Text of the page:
Photo contributed by Nick Carter / Gabe Keen, of Caryville, caught the Tennessee state record largemouth bass from Chickamauga in 2015. It weighed 15 pounds, 3 ounces.

On Feb. 13, 2015, Caryville angler Gabe Keen caught a 15-pound, 3-ounce largemouth bass fishing out of Chester Frost Park on Chickamauga Lake. That monster fish broke a state record that had stood for more than 60 years. It was the fish of a lifetime for almost any angler, but not necessarily for every angler.

In a sport where most people never achieve the benchmark of catching a 10-pounder, there is a subset of anglers who specifically target giant largemouth bass with success. These anglers repeatedly catch fish that weigh into the teens, and their achievements are documented in big-bass lists for various states. The weights increase even into the 20-pound range in places like southern California and Florida, where a long warm season allows for exceptional growth.

It is not a coincidence that some of the names near the top of these lists appear more than once.

Keen is obviously an accomplished angler. He fishes tournaments, guides, and coaches Campbell County High School's fishing team. But the tactics that win tournaments — and those that make for a fun day of fishing — are different from those employed by serious trophy bass hunters.

Tournament anglers seek the heaviest five fish they can boat within the competition's time limit. Trophy anglers are looking for just one fish. Luck is never the primary factor in their success, and they might spend weeks, months or even years fishing for that one bite. It's not a stretch to call this kind of fishing obsessive.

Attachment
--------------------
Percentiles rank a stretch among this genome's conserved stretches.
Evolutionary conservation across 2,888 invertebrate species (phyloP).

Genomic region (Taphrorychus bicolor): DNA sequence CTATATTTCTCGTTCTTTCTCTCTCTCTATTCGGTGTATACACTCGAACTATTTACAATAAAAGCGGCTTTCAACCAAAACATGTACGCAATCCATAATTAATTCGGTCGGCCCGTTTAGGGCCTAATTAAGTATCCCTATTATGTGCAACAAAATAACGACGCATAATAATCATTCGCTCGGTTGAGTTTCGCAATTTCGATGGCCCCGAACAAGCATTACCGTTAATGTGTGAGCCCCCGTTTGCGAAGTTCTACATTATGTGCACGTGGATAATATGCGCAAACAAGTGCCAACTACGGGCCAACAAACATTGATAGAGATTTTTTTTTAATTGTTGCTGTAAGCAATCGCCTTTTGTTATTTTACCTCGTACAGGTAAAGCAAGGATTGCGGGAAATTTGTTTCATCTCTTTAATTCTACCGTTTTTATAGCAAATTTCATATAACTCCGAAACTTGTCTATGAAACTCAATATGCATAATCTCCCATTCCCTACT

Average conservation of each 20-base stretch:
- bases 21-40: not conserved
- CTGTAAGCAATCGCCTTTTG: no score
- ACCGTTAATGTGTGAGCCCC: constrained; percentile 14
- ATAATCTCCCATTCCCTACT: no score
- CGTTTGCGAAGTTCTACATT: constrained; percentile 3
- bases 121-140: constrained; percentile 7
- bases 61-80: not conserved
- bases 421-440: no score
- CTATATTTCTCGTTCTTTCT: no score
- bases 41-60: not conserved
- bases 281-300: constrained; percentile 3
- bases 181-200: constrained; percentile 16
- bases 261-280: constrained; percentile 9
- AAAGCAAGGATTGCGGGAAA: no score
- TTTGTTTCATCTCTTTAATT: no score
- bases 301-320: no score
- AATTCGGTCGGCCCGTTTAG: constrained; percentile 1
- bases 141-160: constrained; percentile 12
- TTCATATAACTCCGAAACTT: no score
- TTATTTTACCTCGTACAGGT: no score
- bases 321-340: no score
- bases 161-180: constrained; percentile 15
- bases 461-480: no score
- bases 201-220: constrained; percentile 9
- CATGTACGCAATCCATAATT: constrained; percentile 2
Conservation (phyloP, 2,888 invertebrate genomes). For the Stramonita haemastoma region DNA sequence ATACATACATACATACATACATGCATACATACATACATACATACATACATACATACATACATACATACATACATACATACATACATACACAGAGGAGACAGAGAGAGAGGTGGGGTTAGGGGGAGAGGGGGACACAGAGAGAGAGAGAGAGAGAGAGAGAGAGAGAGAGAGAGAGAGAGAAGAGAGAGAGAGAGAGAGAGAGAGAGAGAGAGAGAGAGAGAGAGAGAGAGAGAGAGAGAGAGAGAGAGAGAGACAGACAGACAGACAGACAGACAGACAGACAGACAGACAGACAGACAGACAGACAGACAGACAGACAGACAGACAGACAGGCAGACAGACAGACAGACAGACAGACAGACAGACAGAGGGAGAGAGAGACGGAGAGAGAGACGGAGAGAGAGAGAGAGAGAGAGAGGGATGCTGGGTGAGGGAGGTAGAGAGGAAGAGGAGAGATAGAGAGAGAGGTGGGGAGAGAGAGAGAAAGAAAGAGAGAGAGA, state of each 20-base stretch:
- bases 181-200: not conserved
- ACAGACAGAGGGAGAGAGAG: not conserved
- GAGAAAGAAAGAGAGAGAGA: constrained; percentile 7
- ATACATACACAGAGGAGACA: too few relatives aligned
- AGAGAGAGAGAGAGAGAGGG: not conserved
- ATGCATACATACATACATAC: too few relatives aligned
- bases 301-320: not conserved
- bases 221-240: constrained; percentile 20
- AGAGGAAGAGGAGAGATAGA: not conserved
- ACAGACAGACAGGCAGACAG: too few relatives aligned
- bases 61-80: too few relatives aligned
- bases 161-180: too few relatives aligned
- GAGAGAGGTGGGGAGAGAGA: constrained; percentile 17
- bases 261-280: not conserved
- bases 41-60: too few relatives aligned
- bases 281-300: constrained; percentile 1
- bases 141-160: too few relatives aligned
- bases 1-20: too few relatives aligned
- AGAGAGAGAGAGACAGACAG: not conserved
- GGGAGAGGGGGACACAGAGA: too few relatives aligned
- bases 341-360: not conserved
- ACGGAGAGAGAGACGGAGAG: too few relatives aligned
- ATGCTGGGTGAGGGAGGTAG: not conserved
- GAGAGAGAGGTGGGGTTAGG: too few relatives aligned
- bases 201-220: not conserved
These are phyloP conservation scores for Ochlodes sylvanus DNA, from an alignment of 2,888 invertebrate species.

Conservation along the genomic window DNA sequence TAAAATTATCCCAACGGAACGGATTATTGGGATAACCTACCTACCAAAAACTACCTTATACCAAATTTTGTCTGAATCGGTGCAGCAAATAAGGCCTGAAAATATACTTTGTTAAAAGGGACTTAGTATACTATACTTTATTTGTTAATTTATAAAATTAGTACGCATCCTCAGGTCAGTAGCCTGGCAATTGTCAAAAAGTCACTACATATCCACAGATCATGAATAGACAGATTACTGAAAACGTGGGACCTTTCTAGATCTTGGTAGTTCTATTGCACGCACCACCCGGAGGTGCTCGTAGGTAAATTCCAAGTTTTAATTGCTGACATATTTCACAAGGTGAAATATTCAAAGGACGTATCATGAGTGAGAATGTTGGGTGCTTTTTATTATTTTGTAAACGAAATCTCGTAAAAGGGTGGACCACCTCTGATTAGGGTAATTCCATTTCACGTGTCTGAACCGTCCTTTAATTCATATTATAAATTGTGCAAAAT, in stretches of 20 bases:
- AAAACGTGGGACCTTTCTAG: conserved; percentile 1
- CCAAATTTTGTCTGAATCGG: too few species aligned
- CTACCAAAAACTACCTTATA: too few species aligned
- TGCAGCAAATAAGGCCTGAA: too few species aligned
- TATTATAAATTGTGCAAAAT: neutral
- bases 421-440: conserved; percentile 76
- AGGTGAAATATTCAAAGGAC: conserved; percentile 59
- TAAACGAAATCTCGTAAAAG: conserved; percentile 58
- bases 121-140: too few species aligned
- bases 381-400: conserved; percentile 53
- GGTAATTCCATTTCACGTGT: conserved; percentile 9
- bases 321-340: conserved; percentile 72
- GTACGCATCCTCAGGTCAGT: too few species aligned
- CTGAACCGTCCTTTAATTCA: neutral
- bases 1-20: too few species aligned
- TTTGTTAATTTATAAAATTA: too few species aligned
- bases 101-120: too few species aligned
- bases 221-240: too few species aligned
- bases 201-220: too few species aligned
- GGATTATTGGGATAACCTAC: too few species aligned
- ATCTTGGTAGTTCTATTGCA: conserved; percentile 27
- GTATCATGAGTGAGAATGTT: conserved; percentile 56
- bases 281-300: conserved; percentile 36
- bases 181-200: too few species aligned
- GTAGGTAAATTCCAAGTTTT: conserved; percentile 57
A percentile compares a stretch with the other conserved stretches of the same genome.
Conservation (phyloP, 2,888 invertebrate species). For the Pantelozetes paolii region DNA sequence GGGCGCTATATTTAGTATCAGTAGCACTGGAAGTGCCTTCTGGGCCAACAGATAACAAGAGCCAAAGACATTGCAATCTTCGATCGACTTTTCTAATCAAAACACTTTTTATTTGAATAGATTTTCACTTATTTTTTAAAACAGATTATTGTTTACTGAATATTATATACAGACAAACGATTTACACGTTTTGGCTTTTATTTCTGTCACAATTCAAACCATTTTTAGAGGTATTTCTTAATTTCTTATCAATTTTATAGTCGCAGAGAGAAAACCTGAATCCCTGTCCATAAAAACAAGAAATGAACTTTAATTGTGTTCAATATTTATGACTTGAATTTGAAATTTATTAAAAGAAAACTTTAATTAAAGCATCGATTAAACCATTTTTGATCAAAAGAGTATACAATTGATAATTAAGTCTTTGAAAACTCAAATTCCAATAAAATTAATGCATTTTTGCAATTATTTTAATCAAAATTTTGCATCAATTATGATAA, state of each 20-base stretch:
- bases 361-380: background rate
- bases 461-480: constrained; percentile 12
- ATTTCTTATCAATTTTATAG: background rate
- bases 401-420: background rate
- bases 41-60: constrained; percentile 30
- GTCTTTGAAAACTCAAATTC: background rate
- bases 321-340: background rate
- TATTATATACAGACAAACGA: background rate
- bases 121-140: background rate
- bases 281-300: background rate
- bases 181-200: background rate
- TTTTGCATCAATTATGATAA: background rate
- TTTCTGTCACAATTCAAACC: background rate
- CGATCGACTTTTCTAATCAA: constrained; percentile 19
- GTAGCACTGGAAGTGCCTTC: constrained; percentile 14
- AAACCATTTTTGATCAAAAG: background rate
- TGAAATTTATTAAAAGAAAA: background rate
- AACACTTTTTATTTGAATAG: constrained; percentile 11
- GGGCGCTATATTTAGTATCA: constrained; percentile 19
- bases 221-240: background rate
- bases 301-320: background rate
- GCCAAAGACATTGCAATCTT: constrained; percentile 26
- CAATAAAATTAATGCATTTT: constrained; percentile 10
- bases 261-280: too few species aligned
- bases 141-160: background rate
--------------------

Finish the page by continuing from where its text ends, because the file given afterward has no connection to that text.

Here are some of the key elements of success.



It was no surprise that Chickamauga produced the new state record. The lake has become a big-bass factory thanks to the right forage and habitat and the Tennessee Wildlife Resources Agency's stockings of Florida largemouths to mix genes with the existing northern largemouth population.

However, large reservoirs are not generally the easiest places to catch giant bass. There's just too much water for an angler to cover.

One older South Georgia gentleman (he prefers to remain unnamed) has caught countless 10-pounders and several fish that weigh in the mid-teens. His methodology is proven. He lives where the growing season is long, and he fishes where large fish are accessible.

Instead of targeting famous and therefore heavily pressured waters known for large bass, he spends time with maps and on backroads seeking out-of-the-way lakes and ponds. These backwaters are often connected by streams and rivers to waters known for producing lunkers.

Upon getting landowner permission, it takes him a couple of trips to determine if he's found the right mix of depth, water flow, vegetation and forage to produce monster bass. Growth rates of fish vary widely depending on where they live. If a waterbody doesn't have the right combination of variables, it will never produce large bass. In lakes with just the right conditions, individual bass might reach 10 pounds in 7-10 years.

Private fishing lakes managed for large bass with fertilization, controlled harvest and supplemental forage are absolutely good places to catch the fish of a lifetime, but this gentleman is looking for something wilder. He admits it's a pipe dream, but he hopes to someday find the "holy grail," a fish larger than George Perry's 22-pound, 4-ounce world record.